Kilian has been involved with Not For Sale since its inception in 2007. Before joining the campaign, Kilian spent time working on a variety of grass-roots advocacy campaigns. In 2008 he worked with Not For Sale in Lima, Peru, teaching important business skills and supporting a micro-enterprise for Not For Sale. Since 2009 Kilian has been the lead voice and vision of Free2Work, educating consumers and evaluating corporate policies to prevent forced labor in supply chains. Kilian helps to direct the content for the Global Forum on Human Trafficking and previously coordinated the organization’s advocacy efforts.


  • Jono Hirt

    Not For Sale, Australia

    Jonathan (Jono) Hirt has an undergraduate degree in political science and philosophy, and a master’s degree in Peace and Conflict Studies, from the University of Sydney. Jono started his engagement with Not For Sale as an Academy participant in October 2010. Following the Academy, Jono made the journey from Sydney Australia back to San Francisco to join Not For Sale as a Fellow for 6 months. Upon completion of the NFS Fellowship, Jono moved into a leadership position within the organization as Coordinator of the Academy. After a year and half with NFS in San Francisco, Jono is now moving back to Sydney to work on the Free2Work and Free2Play platforms in Australia and scale Not For Sale’s presence and impact in the region.

Faith


  • Efraim M. Tendero

    National director, Philippine Council of Evangelical Churches

    Bishop Efraim M. Tendero has served as National Director of the Philippine Council of Evangelical Churches (PCEC) since 1993. PCEC is the largest network of evangelical Christians in the Philippines composed of 30,000 evangelical churches, 69 denominations, and 160 parachurch and mission organizations.

    In 2005, he was appointed General Secretary of the Philippine Relief and Development Services (PHILRADS), the relief and development arm of PCEC that works hand in hand with local churches. He also serves as Associate General Secretary for South East Asia of the Asia Evangelical Alliance. He is also the Executive Editor of Evangelicals Today, the longest running Christian magazine in the Philippines.

    He was one of the spiritual advisers of former Philippine President Fidel V. Ramos and was a member of the Presidential Council for Values Formation. He actively represented the Philippines in several International Interfaith Dialogues including the United Nations High Level Inter-religious and Intercultural dialogue for Understanding and Peace.


  • Eddie Byun

    Lead Pastor, Onnuri English Ministry (Korea)

    Eddie is the Lead Pastor for Onnuri English Ministry (OEM) in Seoul, South Korea and is Professor of Preaching at Torch Trinity Graduate School of Theology. He also serves as Editor-in-Chief of Living Life, a daily devotional magazine published monthly. Eddie is also the director of Not for Sale Korea and “H.O.P.E. Be Restored” (Helping the Oppressed and Prisoners of slavery Escape and Be Restored) which are bringing healing, hope and restoration to the lives of many who have been affected by modern-day slavery. Eddie received his B.A. in Speech Communication at the University of Illinois in Champaign-Urbana and afterwards moved to Vancouver, BC to study at Regent College, where he earned his M.Div degree. He was also mentored by Haddon Robinson at Gordon-Conwell Theological Seminary in Boston where he earned his Doctorate of Ministry degree in preaching. He is married and has two children, Emma (who went to be with the Lord) and Enoch Justus was born on December of 2011.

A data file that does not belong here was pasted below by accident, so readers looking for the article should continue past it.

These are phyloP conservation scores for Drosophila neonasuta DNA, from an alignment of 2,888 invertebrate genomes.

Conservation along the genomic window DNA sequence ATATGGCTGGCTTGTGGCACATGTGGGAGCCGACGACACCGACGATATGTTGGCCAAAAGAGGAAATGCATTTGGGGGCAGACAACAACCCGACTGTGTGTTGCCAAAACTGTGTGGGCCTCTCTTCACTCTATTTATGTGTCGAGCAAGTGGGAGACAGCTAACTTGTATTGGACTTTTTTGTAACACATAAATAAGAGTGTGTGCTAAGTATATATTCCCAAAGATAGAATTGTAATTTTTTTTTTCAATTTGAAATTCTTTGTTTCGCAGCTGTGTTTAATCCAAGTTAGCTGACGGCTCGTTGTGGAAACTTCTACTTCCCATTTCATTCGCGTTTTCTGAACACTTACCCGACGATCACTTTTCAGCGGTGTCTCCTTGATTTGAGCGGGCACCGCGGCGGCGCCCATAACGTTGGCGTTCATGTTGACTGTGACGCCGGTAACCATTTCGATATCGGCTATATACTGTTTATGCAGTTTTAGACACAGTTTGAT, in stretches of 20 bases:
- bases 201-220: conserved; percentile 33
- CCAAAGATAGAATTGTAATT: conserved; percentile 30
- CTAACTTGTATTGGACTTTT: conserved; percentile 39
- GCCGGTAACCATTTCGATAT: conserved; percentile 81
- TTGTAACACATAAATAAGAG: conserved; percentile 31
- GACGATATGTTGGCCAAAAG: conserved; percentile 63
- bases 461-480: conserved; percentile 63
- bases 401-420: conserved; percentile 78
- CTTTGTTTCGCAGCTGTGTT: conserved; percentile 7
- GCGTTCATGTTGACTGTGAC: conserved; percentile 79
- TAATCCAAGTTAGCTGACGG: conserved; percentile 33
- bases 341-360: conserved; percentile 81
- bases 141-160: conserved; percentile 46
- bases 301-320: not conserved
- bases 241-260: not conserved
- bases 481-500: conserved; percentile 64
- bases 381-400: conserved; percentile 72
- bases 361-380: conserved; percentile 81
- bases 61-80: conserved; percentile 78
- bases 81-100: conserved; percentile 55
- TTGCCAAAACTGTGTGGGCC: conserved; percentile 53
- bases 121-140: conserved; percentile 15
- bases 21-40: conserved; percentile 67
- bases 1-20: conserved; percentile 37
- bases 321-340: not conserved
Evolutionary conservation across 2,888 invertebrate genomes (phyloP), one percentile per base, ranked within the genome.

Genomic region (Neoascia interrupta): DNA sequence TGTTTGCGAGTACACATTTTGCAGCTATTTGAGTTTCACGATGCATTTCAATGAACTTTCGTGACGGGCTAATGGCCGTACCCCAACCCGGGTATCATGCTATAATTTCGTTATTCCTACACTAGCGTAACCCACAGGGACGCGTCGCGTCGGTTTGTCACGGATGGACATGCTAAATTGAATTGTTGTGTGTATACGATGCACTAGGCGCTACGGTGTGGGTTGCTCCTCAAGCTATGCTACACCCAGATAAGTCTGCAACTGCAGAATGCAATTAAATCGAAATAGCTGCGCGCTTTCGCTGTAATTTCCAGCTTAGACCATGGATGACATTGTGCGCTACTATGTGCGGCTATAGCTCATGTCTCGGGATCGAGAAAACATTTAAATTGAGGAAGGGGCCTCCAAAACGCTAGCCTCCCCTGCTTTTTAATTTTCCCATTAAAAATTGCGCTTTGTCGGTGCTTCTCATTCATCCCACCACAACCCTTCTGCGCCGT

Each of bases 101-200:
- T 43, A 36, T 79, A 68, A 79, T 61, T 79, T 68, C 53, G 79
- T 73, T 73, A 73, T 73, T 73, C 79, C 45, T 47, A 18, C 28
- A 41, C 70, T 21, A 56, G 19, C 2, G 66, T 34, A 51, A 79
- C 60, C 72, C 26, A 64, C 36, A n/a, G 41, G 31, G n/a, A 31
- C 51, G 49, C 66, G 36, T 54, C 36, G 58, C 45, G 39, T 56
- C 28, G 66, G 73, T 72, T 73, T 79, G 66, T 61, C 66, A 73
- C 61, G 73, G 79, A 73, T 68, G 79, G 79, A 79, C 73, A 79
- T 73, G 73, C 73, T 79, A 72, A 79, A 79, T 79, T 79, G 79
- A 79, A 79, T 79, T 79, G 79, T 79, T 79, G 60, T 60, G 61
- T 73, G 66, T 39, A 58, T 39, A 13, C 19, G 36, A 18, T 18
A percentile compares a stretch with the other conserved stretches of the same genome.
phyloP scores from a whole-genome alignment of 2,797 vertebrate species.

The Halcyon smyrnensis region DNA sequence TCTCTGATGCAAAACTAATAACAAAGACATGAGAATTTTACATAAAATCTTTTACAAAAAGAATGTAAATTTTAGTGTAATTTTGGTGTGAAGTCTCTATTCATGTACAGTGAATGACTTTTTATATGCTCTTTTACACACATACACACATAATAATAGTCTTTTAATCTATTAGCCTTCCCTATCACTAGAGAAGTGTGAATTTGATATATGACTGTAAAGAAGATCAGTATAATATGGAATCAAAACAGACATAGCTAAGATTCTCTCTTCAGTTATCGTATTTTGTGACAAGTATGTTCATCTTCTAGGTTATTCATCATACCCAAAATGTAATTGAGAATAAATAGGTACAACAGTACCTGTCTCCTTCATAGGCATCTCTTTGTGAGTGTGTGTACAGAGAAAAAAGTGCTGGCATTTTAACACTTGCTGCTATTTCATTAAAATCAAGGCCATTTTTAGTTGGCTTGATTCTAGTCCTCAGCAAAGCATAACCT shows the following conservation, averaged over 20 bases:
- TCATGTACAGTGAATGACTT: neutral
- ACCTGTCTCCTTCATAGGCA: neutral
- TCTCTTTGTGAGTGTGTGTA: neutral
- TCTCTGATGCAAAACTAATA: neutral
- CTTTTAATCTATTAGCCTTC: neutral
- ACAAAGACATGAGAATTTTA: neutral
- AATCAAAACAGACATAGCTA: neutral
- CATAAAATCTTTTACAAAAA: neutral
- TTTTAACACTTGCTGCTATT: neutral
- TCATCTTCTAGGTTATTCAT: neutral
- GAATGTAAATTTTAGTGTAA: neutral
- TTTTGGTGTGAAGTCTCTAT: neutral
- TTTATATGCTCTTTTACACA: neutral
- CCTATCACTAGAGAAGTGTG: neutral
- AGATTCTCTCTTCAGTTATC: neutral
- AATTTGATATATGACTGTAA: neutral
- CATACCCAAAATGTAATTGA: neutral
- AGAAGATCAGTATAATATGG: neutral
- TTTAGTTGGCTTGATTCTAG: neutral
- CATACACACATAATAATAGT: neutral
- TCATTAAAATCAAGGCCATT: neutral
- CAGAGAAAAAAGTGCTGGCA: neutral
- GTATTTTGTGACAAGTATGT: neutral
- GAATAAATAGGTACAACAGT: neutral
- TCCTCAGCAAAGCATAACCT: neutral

Follow Eddie on Twitter: @eddiebyun


  • Stephen Goode

    YWAM Ambassador – Compassion/Justice

    Stephen has been working in relief and development projects in more than 100 countries since 1980. He is currently based out of Bangkok, Thailand.

Business


  • Dosoung Choi

    Advisor, Korean Capital Market Institute

    Dr. Dosoung Choi is a professor at the Graduate School of Global Development & Entrepreneurship of Handong University in Korea. He is concurrently an Advisor at the Korea Capital Market Institute (KCMI) where he served as President from 2005-2008. Before joining Handong University this month, he was a member of the Monetary Policy Committee (MPC) of the Bank of Korea for four years until last April. He was formerly Professor of Finance at Seoul National University.


  • Gozali Hansen

    Founder, Sustainable Lifestyle PT

    Gozali Hansen, founder of Sustainable Lifestyle PT, a profitable company who says “Enough is Enough”. As a lawyer and meristematic agricultural specialist(meristerm Tissue Culture for virus free) he has worked with the government of Indonesia in fighting human trade, illegal logging, illegal mining and cross-border smuggling in remote Borneo; has consulted the government of Indonesia in implementing their Autonomous Area Policy since 2003, has a heart to empower the absolute poor (outcast) by bringing about changes in especially Kalimantan and North Sumatra and Asean country, where people learn cultivating of organic vegetables, organic coffee . Widows and orphans of the Aceh Civil War and 2004 Tsunami, are among those being empowered to live a sustainable lifestyle through land ownership, receiving education, being provided with hope and a future with Institute Agribisnis Tagoria Gayo (solution for Coffee Farmer and agrinisnis).